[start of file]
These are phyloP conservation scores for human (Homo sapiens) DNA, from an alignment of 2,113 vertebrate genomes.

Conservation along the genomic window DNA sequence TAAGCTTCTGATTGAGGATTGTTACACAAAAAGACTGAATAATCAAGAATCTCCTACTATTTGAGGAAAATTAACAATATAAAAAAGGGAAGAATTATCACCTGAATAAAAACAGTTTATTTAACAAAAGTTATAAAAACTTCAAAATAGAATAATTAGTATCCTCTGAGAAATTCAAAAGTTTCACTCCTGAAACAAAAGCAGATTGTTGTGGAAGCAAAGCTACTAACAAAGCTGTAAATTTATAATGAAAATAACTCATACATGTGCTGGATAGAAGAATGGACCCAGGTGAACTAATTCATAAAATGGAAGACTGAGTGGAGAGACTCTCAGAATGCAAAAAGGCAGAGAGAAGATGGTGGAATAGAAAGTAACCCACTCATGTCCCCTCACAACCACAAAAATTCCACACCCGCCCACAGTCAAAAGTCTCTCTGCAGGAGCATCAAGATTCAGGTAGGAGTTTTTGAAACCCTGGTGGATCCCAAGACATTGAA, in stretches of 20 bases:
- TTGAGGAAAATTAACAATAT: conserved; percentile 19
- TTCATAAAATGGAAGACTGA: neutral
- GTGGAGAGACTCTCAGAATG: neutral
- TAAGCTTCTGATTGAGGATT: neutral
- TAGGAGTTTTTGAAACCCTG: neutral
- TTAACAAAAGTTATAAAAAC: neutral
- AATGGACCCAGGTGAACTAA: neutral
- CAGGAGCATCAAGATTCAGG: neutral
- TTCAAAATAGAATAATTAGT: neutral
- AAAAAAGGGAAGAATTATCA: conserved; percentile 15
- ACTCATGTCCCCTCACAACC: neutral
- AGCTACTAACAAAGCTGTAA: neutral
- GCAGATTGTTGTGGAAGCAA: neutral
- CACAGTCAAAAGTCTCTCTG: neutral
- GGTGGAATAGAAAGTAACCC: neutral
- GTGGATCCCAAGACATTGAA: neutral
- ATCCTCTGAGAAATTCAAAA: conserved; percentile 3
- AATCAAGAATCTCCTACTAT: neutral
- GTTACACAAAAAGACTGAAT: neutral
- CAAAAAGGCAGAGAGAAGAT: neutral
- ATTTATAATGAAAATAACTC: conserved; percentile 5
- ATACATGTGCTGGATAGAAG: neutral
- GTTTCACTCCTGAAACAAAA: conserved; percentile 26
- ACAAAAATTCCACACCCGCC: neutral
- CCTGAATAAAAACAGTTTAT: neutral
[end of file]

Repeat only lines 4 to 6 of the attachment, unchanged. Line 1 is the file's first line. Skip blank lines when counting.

- TTCATAAAATGGAAGACTGA: neutral
- GTGGAGAGACTCTCAGAATG: neutral
- TAAGCTTCTGATTGAGGATT: neutral